re-elected mayor. License doea not play a
part In the city's politics, a license policy
being established.
CI.AT CENTER, Neb.. April I (Special.)
A no-license ticket waa elected here by
thirty-six majority.
LTONS. Neb.. April l (Special) Lyons
elected a no-license board.
NORTH PLATTE. Neo.. April t-tSpe-dal.)
Dr. Nicholas McCabe was re-elected
mayor of North Platte, The prohibition
ists lost their fight.
AURORA, Neb., April t.-(Special.)-John
A. WhltUnore wag elected mayor. A mu
nicipal g&a plant was defeated. Tha city
.WV7 . V.A y. h
4 n
- ; Ph
il Y'.A'XV
AVe believe you'll see tho wisdom of luiying
good suits tlio minute you see ours. BcKiw we;
quote three very special values; not the cheapest
in dollars and cents, to be sure, that you'll see
but considering the fabrics, tailoring,' good iip-1
pcaranee and moderate prices they are by, far ,
the best clothes bargains in Omaha. - licttcr We.
.let or blue black straight or 75 IP C
Knickerbocker pants, at r.-J and $3 '
Others higher in price, if you choose.
Jet or blue black as well made and (A '
as stylish as can be. .... . vpf U
Others at prices ranging up to $22.50.
A thousand bargains carried away each of the first two
days. Every one was surprised and delighted. Thousands of
articles are only slightly damaged, but they go at 25 to
75 disdount just the same. Some expensive things at 10c
to 25c. Everything damaged must be sold. Profit by this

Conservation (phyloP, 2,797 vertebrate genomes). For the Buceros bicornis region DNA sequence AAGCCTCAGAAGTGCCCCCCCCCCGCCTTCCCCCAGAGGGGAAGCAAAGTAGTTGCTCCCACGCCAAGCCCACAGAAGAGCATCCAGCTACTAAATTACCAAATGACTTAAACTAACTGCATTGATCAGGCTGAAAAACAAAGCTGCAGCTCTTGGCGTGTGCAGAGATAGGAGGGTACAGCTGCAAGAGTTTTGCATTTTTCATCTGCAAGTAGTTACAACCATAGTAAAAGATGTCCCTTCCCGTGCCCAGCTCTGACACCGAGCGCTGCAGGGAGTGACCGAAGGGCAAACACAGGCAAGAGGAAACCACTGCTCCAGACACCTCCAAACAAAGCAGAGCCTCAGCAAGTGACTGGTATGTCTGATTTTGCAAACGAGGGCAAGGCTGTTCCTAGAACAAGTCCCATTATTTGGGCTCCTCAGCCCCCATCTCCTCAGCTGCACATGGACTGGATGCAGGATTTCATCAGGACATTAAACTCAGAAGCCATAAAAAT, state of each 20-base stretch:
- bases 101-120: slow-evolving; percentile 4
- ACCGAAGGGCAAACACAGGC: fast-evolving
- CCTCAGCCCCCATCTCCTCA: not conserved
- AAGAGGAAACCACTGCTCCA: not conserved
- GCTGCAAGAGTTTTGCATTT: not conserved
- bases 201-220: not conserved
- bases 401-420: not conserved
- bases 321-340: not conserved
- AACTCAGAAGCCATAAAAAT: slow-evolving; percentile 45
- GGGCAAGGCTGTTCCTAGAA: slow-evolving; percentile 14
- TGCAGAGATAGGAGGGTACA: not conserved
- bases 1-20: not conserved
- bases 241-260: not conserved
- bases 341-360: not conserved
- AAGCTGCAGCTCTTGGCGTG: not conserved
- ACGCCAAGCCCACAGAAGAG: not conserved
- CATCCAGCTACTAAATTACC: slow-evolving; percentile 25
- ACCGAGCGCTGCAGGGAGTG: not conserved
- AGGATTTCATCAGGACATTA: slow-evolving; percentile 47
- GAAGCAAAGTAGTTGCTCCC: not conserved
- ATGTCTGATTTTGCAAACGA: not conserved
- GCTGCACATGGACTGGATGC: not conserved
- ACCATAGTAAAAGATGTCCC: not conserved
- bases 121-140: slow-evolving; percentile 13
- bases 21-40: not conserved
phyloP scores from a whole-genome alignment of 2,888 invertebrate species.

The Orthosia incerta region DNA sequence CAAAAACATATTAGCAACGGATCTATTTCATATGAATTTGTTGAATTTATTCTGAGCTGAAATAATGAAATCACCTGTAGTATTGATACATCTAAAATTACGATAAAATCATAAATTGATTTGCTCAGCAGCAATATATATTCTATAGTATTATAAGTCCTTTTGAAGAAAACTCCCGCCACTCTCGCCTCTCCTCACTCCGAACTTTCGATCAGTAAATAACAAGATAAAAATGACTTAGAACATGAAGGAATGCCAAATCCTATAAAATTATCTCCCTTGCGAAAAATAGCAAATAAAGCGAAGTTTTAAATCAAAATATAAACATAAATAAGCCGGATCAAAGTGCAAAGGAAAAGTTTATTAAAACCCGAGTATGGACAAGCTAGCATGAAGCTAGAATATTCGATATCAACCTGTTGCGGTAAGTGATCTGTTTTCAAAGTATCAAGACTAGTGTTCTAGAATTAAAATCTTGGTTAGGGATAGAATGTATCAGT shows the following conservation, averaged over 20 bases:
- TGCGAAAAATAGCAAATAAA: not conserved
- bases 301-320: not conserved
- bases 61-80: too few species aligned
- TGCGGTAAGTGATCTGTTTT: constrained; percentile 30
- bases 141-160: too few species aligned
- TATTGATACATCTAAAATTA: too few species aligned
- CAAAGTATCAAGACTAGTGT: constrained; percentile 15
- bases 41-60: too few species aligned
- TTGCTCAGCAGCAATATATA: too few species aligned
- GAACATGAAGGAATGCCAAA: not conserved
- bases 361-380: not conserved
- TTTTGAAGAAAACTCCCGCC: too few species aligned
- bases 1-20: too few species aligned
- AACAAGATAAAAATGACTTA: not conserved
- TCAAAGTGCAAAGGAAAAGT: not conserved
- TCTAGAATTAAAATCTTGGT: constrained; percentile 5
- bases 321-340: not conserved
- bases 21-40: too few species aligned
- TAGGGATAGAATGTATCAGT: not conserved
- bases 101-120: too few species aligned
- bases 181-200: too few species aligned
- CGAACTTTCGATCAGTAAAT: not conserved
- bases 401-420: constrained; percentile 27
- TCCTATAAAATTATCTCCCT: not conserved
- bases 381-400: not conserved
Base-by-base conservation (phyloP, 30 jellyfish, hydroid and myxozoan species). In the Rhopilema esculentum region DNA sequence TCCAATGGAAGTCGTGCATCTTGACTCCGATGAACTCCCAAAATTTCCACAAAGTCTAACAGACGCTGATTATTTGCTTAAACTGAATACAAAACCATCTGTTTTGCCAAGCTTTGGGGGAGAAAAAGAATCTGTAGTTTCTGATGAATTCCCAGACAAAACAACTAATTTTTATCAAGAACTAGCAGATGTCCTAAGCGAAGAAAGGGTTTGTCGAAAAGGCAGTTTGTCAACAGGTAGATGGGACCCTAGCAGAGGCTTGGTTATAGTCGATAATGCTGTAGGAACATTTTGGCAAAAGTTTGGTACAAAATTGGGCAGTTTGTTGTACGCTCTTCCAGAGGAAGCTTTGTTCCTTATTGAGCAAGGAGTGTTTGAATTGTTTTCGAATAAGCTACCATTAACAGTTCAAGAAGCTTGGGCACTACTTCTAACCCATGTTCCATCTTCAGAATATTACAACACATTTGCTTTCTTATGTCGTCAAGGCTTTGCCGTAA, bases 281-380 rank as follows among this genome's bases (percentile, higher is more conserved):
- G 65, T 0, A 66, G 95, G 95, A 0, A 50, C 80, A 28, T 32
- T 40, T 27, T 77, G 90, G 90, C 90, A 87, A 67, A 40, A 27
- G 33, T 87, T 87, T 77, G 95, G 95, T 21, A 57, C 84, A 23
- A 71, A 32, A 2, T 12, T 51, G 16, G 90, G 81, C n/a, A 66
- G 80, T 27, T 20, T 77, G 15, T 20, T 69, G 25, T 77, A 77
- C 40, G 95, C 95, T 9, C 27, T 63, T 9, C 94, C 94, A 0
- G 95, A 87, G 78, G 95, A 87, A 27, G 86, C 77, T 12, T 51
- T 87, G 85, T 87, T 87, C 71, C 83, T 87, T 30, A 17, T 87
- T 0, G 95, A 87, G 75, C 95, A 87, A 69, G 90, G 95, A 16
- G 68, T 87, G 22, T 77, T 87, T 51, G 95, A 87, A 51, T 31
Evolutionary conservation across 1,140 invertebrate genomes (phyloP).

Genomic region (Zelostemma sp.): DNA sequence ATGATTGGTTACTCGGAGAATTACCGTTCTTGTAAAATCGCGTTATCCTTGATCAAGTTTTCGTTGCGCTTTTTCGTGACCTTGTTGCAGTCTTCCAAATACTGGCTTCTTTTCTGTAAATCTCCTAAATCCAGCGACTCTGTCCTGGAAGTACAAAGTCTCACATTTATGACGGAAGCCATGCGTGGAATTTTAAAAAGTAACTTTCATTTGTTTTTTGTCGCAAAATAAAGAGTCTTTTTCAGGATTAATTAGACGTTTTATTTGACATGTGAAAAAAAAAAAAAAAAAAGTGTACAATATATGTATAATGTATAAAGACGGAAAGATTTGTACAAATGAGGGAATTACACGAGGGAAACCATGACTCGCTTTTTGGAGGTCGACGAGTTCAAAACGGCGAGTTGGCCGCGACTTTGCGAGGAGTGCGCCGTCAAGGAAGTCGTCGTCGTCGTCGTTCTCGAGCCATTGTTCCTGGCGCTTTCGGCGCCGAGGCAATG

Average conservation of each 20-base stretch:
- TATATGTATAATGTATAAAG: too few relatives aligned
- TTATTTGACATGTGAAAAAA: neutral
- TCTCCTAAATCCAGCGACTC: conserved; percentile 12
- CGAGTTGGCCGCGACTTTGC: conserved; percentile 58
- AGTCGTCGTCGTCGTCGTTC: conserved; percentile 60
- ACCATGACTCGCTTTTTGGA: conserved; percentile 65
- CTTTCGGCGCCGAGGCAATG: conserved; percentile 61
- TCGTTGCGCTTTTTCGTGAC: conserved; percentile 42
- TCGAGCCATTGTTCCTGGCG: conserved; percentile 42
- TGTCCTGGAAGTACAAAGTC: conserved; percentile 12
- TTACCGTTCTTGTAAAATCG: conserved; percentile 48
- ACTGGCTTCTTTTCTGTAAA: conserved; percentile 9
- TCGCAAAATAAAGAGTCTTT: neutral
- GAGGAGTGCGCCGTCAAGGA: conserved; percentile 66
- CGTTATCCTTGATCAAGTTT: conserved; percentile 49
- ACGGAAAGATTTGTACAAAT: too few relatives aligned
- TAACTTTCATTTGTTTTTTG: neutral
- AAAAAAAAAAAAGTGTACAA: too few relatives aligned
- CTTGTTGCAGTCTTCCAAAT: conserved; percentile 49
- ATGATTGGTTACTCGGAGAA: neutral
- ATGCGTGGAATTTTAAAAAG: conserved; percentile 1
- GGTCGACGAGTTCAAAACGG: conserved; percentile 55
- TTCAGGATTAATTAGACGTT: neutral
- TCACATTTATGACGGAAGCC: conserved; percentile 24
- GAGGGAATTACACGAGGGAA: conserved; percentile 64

rare opportunity.
The Busy Jewelers and Opticians
1520 Douglas Street
went antl-llcense by the largest majority
In Its history.
OAKLAND, Neb., April 8. (Special.)
Nvllcense carried the day by forty ma
jority. A. Hammerstrom was elected
NELIGH. Neb., April 8. (Special.) The
entire high liccnte ticket won out hero,
W. L. Staple 4s mayor.
ASHLAND, Neb., April 8. (Special Tele
gram.) Ashland went dry today by a ma
jority of 42. F. J. Service was elected
mayor, W. it. Blas city clerk. . Two pro
hibitionists were placed on the council
Ed Hoffman in the First ward and A. R.
Clark In the Second ward.
HAVELOCK, Neb., April 8.-(Speclal Tel
egram.) Havelock decided to retain salopns
by a majority of 42.. Tom Hinklo was
elected mayor over Woodward by a ma
jority of KM).
VALENTINE, Nctf., April 8.-(Special
Telegram.) The election here Tuesday was
the most exciting and hotly contested In
the history of Valentine. The issue was
license or no license and tho closo result
showed how evenly the forces were divided.
The old hoard was elected with a majority
of six votes and. Valentine Is still a "wet"
town. The official voto was: Citizens'
ticket, 128; people's ticket, 117.
BEAVER CITY, Neb., April 8.-(SpecIal
Telegram The city election resulted in an